In 1933 the New York Giants did something they hadn’t done since the 1880s. They won a pennant without John McGraw at the helm. The changing of the guard from McGraw to Bill Terry in 1932 rejuvenated the Giants and led them to their first World Series in 10 years.
When I first decided to do this post, I tried to list all eight starters, the three pitchers, the main bullpen guy, and a couple of subs. I got about six names total. Unless you’re a true diehard Giants fan, it’s a fairly obscure team. The infield consisted of (first to third) hall of famer and manager Bill Terry, Hughie Critz, Blondy Ryan, and Johnny Vergez. Terry hit .300, Vergez had double figure home runs, and the other two were primarily glove men. Gus Mancuso was the catcher. He did almost all the catching and had a 49% caught stealing percentage (which was good in the era). The outfield consisted of another hall of famer, Mel Ott, in right, JoJo Moore, George “Kiddo” Davis, Lefty O’Doul, and Homer Peel holding down the other two spots. By the Series, Davis had settled in left and Moore was more or less the normal center fielder. Travis Jackson (another hall of famer), Sam Leslie, and Bernie James were the main backup infielders, while Paul Richards (of manager fame) was the backup catcher. The one significant trade during the season saw O’Doul come to the Giants while Leslie went to the Dodgers. The team led the NL in home runs, but no other major category.
As with most teams McGraw led (and he’d only been gone a year, not time enough for a team make over), the key to the Giants was pitching. Carl Hubbell had a great year going 23-12 with an ERA of 1.66. He had 10 shutouts and walked only 47 to go with 156 strikeouts. Twenty-two year old “Prince” Hal Schumacher was 19-12 with a 2.16 ERA while “Fat” Freddie Fitzsimmons (who could never get that nickname in this politically correct era) was 16-11 with a 2.90 ERA. Geezers Dolf Luque and Hi Bell did most of the bullpen work. The pitchers led the National League in ERA and shutouts, finished second in strikeouts, and were dead last in hits allowed.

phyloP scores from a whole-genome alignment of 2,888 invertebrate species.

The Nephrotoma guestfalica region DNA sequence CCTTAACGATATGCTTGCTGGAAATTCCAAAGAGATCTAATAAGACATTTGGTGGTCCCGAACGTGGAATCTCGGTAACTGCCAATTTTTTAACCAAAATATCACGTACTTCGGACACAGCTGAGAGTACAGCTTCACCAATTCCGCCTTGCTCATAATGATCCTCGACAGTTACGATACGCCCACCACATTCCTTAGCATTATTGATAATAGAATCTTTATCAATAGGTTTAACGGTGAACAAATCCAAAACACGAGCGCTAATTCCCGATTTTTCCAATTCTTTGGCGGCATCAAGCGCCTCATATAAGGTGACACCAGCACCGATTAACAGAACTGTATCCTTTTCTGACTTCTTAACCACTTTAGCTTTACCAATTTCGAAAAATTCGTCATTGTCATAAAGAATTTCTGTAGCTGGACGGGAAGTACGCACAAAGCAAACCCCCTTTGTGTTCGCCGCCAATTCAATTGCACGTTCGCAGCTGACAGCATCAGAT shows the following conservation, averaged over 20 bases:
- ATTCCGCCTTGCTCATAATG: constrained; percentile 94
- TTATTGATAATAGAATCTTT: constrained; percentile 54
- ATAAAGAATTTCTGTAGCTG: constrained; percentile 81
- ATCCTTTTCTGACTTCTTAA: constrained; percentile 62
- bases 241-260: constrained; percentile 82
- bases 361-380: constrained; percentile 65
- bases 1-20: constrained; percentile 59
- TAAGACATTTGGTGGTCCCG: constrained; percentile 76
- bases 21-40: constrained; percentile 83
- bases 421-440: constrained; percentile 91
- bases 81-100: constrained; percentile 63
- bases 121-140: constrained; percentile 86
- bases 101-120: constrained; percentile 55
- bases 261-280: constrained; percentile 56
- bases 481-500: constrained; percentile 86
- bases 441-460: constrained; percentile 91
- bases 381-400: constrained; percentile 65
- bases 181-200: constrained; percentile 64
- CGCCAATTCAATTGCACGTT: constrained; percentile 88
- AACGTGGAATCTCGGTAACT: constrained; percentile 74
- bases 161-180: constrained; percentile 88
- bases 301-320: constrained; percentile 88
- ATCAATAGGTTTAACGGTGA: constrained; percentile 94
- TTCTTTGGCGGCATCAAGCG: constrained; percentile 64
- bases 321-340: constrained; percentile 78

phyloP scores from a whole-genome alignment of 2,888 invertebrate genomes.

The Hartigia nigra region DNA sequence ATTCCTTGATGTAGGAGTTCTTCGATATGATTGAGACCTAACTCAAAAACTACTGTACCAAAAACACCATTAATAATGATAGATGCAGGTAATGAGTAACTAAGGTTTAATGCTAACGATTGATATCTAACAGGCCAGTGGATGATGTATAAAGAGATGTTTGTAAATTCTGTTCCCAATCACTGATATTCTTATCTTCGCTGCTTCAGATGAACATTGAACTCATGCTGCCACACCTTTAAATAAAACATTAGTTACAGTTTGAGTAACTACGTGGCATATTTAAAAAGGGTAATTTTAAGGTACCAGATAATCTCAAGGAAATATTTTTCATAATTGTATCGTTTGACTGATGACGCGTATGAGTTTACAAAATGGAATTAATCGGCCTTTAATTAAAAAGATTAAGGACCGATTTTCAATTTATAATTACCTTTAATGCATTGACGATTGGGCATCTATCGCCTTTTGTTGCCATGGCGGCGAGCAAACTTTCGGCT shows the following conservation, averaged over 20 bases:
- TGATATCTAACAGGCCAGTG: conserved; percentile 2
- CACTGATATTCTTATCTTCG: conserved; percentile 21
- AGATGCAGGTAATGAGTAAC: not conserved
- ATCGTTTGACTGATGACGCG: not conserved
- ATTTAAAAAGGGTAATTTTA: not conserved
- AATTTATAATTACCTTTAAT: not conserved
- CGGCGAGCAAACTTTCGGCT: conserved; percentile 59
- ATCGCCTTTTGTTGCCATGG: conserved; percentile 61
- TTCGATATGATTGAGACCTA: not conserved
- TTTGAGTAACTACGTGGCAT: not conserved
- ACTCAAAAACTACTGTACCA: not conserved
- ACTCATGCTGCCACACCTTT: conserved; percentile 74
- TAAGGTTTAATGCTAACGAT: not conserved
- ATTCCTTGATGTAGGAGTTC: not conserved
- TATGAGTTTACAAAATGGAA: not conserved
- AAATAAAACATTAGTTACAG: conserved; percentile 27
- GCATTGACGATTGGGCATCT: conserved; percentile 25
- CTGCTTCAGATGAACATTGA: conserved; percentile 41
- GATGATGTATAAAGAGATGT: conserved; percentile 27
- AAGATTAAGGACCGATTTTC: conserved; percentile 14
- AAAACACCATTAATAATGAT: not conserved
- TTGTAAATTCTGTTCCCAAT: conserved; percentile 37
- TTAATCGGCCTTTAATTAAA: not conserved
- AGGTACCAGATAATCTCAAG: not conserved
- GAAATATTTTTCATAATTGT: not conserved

They drew Washington in the World Series. It had been eight years since the Senators won a pennant, so both teams were in unusual territory. The Giants won the first two games at home, then dropped game three in DC. They came back to claim game four, then game five became an all-time classic.
In the top of the second, the Giants picked up two runs on a single, a walk, a sacrifice bunt, and a two run scoring single by pitcher Schumacher. They picked up a third run in the sixth when Davis doubled, went to third on a bunt, and scored on Mancuso’s double. In the bottom of the sixth, the Senators struck back. After consecutive singles, Senators center fielder Fred Schulte connected for a three-run homer.After two more singles, Luque replaced Schumacher and slammed the door on Washington. The two teams matched zeroes into the tenth inning. With two outs, Ott launched a home run that put New York ahead. With two out in the bottom of the tenth, a single and a walk put the tying run in scoring position and the winning run at first. Luque responded by striking out Joe Kuhel to end the game and the Series. Luque was terrific in relief, going 4.1 scoreless innings and striking out five. Ott struck out twice, but had the deciding blow.
For the Series the Giants hit .267 to Washington’s .214. They had three home runs (including Ott’s Series winner) while the Senators had two. New York scored 16 runs to their opponent’s 11. Hubbell was 2-0 with 15 strikeouts, Schumacher won game two, and of course Luque was the pitching star of the finale. Fitzsimmons took the only loss (game three by a 4-0 score).
The victory was in isolation. In 1934 and 1935 they Giants fell back. A very different team won pennants in both 1936 and 1937 (losing both World Series’ to the Yankees). The 1940s were a lost time for New York. They reemerged in 1951 to win a thrilling playoff and drop another World Series to the Yankees. They would win one final pennant in New York in 1954.